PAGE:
Spiders and Vengeance
There is a spider who lives in the trees and bushes outside the front of my house. His body is about an inch long and he is grey and pretty fuzzy. I’ve seen him dozens of times and I think I could confidently pick him out of a spider lineup. Every night he builds a web accross the front path, about 5 feet out from the front door, connecting a tree on the left side of the entrance to a tree on the right. Every morning I get up, come out my front door, and destroy his web. Most of the time I walk into it, destroying it with my face. Sometimes I remember and take it down gently with a long stick. When his web starts coming down, the spider scurries frantically to the end, climbing onto the leaves of the tree and he stares at me. Hate in his thousands of spider eyes.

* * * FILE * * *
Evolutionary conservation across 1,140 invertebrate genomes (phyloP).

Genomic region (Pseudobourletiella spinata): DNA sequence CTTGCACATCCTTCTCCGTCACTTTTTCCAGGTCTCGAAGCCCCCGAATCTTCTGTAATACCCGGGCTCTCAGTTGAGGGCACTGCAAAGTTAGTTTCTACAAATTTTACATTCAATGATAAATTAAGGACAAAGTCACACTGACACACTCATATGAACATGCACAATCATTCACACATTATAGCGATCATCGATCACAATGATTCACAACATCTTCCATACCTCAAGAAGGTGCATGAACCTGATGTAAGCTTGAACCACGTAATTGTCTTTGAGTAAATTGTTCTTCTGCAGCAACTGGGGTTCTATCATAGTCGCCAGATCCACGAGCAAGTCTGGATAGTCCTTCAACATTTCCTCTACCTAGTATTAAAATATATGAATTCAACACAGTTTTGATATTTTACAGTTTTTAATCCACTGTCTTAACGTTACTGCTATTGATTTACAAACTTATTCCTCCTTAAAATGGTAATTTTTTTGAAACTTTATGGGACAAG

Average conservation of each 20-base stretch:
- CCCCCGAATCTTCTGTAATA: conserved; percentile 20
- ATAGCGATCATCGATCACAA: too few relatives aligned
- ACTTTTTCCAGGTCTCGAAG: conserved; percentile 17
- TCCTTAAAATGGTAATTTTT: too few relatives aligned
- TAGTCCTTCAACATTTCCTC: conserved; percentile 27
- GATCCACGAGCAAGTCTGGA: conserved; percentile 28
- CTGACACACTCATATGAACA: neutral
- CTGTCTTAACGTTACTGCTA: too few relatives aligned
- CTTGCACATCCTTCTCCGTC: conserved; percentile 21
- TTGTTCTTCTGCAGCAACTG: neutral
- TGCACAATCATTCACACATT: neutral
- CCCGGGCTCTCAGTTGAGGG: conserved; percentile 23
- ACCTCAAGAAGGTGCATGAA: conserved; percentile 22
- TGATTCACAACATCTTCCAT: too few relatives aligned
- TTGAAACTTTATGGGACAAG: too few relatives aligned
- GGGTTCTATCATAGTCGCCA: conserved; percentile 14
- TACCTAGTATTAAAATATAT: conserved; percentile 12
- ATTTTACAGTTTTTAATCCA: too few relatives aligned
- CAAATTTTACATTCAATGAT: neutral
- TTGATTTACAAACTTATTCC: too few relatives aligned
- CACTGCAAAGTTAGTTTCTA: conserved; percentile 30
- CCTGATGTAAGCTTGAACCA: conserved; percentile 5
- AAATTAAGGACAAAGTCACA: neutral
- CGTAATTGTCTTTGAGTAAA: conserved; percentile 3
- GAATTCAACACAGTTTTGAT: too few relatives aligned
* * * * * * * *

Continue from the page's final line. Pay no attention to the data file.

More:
“Why don’t you just kill the spider?,” you might ask. I assure you it’s not some sense of righteousness about the sanctity of nature or the value of spider life. I kill spiders in my house all the time. Every time I see one, in fact. I don’t feel even the slightest pang of guilt when the shoe crushes a spider’s exoskeleten. Sure, he is outside, where he belongs, catching and eating other, more annoying, bugs like mosquitos. But even utility is not the reason I let him maintain his residence in the trees on my property without paying any rent. I haven’t killed him because the fate he is currently enduring seems far more brutal than the swift death of a crushing force. Every night he builds a silken masterpiece only to have it torn to shreds mere hours later. Leaving him to start anew, building another web to have torn down at sunrise. This is spider purgatory. This is his fate. If I have to get spiderweb on my face and head, so be it. Welcome to the jungle, Mr. Spider. Make yourself at home.